Seven of the UK’s largest asset managers are teaming up to gather information on end investors’ needs in a move which could trigger changes to their fund ranges.
It could also help satisfy a regulator which is understood to be placing the design of retail products under increasing scrutiny.
Investment Week can reveal the groups – Aberdeen, Henderson, Investec, J. P. Morgan Asset Management, Old Mutual Global Investors, Schroders and Threadneedle – are pooling resources to better discover consumers’ understanding of the asset management industry, its products, and its terminology.
The research involves surveying would-be investors, on subjects ranging from understanding of common industry terms to product expectations.
“We have formed a syndicate of seven asset management firms with the aim of gaining a better understanding of the end customer’s motivations when purchasing investment products, through an in-depth research project,” said Nick Ring, head of distribution at Threadneedle. “We will also explore areas such as their investment knowledge and attitude to risk.”
The collaboration comes at a time when the Financial Conduct Authority (FCA) is understood to have told the industry it is increasing its scrutiny of the product development process as part of its focus on suitability.
“We expect firms to consider the needs of investors when developing and marketing products and take steps to check products meet the needs of target markets,” said William Amos, director of wholesale banking and investment management at the FCA, in a statement.
The findings could prompt changes to product development, marketing material and the naming of funds and explanation of investment processes.
“The fact we are working together as an industry on this is a positive. If the research triggers an industry move to use common language, I am all in favour of it,” added David Aird, managing director of the UK client group at Investec AM.
James Bowers, head of product at Henderson, said the fund groups’ study will be a natural aid to product research.
“Having more insight from our customers will help on a number of levels. It will clearly help to anticipate customer needs and outcomes in terms of designing new products, and improving existing products,” he said.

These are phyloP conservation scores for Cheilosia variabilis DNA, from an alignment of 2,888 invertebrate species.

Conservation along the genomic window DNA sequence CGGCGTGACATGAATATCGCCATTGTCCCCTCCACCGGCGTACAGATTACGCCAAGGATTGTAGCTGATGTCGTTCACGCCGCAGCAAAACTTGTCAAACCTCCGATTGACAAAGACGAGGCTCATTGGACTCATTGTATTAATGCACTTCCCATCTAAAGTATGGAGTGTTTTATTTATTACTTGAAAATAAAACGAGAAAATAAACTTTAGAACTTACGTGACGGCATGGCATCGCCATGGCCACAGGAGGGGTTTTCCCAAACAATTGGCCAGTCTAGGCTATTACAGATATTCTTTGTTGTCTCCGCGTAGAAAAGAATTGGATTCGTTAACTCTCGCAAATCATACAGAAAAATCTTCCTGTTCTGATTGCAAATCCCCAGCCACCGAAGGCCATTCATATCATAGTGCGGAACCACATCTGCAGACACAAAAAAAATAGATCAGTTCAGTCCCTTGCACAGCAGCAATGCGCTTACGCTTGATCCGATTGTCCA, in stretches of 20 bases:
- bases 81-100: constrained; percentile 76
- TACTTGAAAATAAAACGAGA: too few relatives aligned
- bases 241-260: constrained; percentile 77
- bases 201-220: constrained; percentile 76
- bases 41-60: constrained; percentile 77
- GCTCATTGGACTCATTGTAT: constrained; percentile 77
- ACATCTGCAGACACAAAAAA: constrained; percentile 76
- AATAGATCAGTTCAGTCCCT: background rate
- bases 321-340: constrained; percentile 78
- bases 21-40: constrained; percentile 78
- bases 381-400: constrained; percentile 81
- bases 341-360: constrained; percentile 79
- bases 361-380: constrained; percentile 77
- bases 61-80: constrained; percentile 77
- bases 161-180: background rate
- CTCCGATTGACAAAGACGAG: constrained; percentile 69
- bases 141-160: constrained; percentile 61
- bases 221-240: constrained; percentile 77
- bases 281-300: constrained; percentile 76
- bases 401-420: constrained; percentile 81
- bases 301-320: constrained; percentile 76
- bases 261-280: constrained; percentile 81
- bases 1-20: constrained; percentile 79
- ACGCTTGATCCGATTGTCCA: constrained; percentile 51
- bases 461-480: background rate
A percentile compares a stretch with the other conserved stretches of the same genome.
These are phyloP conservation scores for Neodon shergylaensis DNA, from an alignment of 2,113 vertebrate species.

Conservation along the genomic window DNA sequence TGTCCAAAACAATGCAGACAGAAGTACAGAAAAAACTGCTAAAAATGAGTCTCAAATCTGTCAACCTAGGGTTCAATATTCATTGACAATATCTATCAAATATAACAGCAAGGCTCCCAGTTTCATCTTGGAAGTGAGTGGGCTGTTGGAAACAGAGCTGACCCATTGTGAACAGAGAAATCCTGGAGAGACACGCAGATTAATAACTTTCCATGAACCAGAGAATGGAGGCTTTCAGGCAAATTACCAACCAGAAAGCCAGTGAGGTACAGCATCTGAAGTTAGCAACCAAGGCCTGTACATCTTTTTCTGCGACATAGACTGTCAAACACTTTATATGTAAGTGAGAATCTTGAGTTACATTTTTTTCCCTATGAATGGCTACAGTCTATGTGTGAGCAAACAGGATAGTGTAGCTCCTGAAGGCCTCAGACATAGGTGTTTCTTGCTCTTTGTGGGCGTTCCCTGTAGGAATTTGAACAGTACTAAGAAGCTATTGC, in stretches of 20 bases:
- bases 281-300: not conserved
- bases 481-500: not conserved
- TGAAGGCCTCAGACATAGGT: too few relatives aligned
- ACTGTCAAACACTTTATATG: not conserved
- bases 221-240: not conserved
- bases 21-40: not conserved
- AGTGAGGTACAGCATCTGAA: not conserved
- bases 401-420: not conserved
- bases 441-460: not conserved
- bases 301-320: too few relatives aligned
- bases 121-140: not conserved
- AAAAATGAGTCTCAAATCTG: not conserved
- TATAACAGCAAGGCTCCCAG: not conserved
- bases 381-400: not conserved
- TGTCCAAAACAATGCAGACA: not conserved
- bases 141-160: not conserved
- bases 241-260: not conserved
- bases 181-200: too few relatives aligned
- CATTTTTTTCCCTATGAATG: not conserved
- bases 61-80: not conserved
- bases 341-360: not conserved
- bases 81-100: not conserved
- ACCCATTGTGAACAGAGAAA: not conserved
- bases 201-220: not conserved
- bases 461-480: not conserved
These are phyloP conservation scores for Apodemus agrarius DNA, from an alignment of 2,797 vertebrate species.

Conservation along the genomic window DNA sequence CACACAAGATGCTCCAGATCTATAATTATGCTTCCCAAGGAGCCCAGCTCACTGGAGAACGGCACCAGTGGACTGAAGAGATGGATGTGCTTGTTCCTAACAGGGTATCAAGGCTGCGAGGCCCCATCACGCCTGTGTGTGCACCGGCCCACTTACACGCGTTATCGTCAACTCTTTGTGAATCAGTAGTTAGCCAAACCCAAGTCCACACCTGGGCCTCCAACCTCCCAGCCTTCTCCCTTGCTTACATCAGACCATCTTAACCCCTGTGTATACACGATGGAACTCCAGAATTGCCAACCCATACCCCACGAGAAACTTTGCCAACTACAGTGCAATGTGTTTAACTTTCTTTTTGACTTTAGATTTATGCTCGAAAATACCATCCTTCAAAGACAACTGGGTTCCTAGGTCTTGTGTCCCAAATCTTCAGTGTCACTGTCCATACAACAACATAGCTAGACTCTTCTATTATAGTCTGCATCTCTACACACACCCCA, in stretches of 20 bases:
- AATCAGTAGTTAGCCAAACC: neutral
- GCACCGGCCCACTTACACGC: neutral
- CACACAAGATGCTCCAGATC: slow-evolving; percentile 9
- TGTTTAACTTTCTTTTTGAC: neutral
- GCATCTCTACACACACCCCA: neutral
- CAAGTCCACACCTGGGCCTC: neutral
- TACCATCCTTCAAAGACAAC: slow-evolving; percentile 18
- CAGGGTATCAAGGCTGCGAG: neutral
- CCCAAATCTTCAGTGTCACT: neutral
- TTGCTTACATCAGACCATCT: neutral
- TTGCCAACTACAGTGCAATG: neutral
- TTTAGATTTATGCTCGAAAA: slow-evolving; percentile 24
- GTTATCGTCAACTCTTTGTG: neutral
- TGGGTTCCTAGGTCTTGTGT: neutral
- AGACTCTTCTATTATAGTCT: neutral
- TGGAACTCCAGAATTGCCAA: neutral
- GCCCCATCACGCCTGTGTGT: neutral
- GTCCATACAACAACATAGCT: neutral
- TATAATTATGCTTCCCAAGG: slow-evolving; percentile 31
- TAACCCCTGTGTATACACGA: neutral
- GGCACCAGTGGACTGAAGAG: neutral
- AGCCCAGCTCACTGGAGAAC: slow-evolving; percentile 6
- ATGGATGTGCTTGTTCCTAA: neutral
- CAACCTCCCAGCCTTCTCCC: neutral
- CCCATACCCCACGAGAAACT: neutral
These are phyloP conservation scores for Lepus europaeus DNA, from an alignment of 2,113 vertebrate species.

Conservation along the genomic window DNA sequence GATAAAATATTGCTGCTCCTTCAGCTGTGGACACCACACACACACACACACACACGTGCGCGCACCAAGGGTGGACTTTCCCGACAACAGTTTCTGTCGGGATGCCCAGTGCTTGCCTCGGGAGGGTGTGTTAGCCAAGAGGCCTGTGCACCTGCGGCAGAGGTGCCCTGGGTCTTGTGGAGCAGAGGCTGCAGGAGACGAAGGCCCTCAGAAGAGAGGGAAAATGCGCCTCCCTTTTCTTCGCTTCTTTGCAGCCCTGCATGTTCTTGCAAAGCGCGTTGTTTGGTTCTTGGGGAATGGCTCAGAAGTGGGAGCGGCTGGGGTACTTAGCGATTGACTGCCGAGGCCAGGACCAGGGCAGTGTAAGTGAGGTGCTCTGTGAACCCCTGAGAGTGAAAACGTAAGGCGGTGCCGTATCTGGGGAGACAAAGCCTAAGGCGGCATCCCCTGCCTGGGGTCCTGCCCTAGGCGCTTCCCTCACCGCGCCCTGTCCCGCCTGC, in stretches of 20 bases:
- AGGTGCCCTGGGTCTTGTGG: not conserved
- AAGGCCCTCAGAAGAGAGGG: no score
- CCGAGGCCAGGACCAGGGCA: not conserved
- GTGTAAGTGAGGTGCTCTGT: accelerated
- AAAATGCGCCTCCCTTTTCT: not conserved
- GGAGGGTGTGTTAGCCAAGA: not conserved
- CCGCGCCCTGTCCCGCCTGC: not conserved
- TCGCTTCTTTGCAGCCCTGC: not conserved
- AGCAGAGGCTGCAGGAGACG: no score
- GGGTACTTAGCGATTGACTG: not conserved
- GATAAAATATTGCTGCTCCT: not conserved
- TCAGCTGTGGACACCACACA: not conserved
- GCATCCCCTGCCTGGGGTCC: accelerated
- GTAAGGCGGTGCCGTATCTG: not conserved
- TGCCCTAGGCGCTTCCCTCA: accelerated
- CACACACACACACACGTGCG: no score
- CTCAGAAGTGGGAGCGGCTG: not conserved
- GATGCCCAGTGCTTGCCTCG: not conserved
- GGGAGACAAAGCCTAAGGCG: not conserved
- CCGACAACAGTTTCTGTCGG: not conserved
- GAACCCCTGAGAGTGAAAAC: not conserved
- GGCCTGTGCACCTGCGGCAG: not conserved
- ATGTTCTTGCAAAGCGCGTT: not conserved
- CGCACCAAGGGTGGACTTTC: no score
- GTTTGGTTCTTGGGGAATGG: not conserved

The combined effort is being made on top of the groups’ separate, ongoing efforts to find out more about their own client base.
Although some fund houses, such as Henderson, can do this via their significant direct books of business, others are less able to contact end investors.
“We have always done a lot of engagement with our direct book. But, because that book is small, and fund groups are becoming more disintermediated, we need to explore other routes,” said Aird.
Disintermediation is becoming a growing problem for asset managers, with the rise of fund platforms adding another layer of complexity.
The regulator has said platforms’ growing prominence should not serve as an excuse for asset managers in the industry’s quest to find out more about its end users. However, one senior fund group figure recently told Investment Week the process is “incredibly hard” and “like peeling layers off an onion”.
Platforms themselves are stepping up their ability to provide this data to fund groups: Fidelity FundsNetwork, for example, is to give groups more information about their end users via its new ‘Access’ programme.
“We are going to offer further insights into our customer analytics," said Ed Dymott, head of business development and strategy at Fidelity Worldwide Investment.
“We have very detailed information on how they interact with products. That was partly developed in response to fund managers wanting more information.”
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